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Review: HTC HD7

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The camera button is one of my favorite features on the new Windows Phones. It's unusual to find a dedicated camera button on touchscreen phones, so I'm glad Microsoft mandated it. Whenever you want to take a picture, no matter what you're doing, you just press the button and the camera app fires up. If the screen is off, the camera will still wake up the phone. If you're browsing the Web or editing a spreadsheet, the button will still open the camera. No other smartphone platform treats the camera like a first class citizen, and WP7 makes for much faster shooting if you see a subject you want to snap in a hurry.

Unlike the Samsung Focus, which offers more advanced controls that experienced photographers might appreciate, the HTC HD7 offers options to help automate the shooting process. The camera app includes scene modes, which will tweak the settings for sports shots, backlit photos and macros, among other scenes. You can adjust the light metering mode, but that's it for camera controls. There is no white balance or other exposure controls in the camera app.

The camera app can also be set to automatically upload pictures. You can upload either to Microsoft's SkyDrive site, or upload to Facebook.

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The HD7 uses two LED lamps for an incredibly bright flash. I mean painfully bright. Your subjects will be seeing spots for a few minutes after, but at least you'll have a well-lit shot. HTC also offers a flashlight app with three brightness levels so you can use the LEDs as a torch.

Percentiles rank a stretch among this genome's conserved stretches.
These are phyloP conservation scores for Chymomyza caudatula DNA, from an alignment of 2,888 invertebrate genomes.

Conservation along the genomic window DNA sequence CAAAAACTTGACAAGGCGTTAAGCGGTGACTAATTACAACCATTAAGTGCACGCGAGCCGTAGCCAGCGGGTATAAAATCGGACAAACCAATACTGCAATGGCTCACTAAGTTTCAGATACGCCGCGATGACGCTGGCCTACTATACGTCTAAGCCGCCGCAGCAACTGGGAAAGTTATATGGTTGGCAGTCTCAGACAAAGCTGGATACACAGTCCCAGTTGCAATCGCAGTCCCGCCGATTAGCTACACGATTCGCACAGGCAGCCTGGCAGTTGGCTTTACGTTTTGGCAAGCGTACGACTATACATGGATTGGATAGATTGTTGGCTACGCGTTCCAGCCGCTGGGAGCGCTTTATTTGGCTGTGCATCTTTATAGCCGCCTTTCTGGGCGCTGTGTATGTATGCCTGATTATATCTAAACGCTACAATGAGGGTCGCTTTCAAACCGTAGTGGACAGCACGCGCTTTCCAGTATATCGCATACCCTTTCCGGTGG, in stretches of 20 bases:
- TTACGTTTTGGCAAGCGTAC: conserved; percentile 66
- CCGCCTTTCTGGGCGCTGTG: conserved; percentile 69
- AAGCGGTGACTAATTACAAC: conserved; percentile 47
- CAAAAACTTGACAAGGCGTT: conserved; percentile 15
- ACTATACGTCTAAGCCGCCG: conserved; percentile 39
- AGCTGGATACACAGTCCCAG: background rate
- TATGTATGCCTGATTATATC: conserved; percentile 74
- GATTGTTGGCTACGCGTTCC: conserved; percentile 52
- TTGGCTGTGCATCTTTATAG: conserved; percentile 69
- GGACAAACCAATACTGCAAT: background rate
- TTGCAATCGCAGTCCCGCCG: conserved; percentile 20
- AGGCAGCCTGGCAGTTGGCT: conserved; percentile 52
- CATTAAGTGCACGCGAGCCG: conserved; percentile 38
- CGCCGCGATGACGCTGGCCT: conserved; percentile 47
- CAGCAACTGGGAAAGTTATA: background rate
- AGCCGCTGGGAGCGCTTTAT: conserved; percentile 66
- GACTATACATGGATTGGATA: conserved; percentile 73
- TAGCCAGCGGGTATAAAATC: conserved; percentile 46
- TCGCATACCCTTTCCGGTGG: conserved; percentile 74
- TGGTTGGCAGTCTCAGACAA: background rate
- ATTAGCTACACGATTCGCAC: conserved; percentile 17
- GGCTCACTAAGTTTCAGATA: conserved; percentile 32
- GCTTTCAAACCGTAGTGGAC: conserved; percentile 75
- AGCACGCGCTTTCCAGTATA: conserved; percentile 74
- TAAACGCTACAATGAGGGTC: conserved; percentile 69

Image Gallery

The HTC HD7 offers three different ways to view your pictures, but the process is very intuitive so this wasn't too confusing. First, when you take a picture, instead of making you review it for a few seconds, your shot moves to the left of the screen and overhangs a bit onto the viewfinder display. If you swipe left to right, you can see the photo you just took, then swipe back to keep shooting. From this view, you can also upload your pics to Facebook or SkyDrive, or you can send them as email or MMS messages.

Then there is the Photo Enhancer, which is an HTC app from the HTC Hub. The Photo Enhancer offers automatic image enhancement, which brings out more of the dynamic range in your pictures and tweaks the color a bit. My photos did look a little better after some enhancement, especially if colors were weak or details lost in shadow. The Photo Enhancer also offers Vignette and Antique filter, among others, and these create the sort of polaroid or old school look that has become popular among the hipster set.

Finally, there is the Pictures Hub. The Hub lets you view your photos as a thumbnail set or individually. In addition to the photos you've taken with the camera and photos that you've sideloaded from your PC, you can also browse galleries that you've uploaded to Facebook or SkyDrive. Strangely, there is no slideshow option. With its kickstand and huge screen, the HD7 would make an excellent digital photo frame, so hopefully third party developers will fill in this gap.


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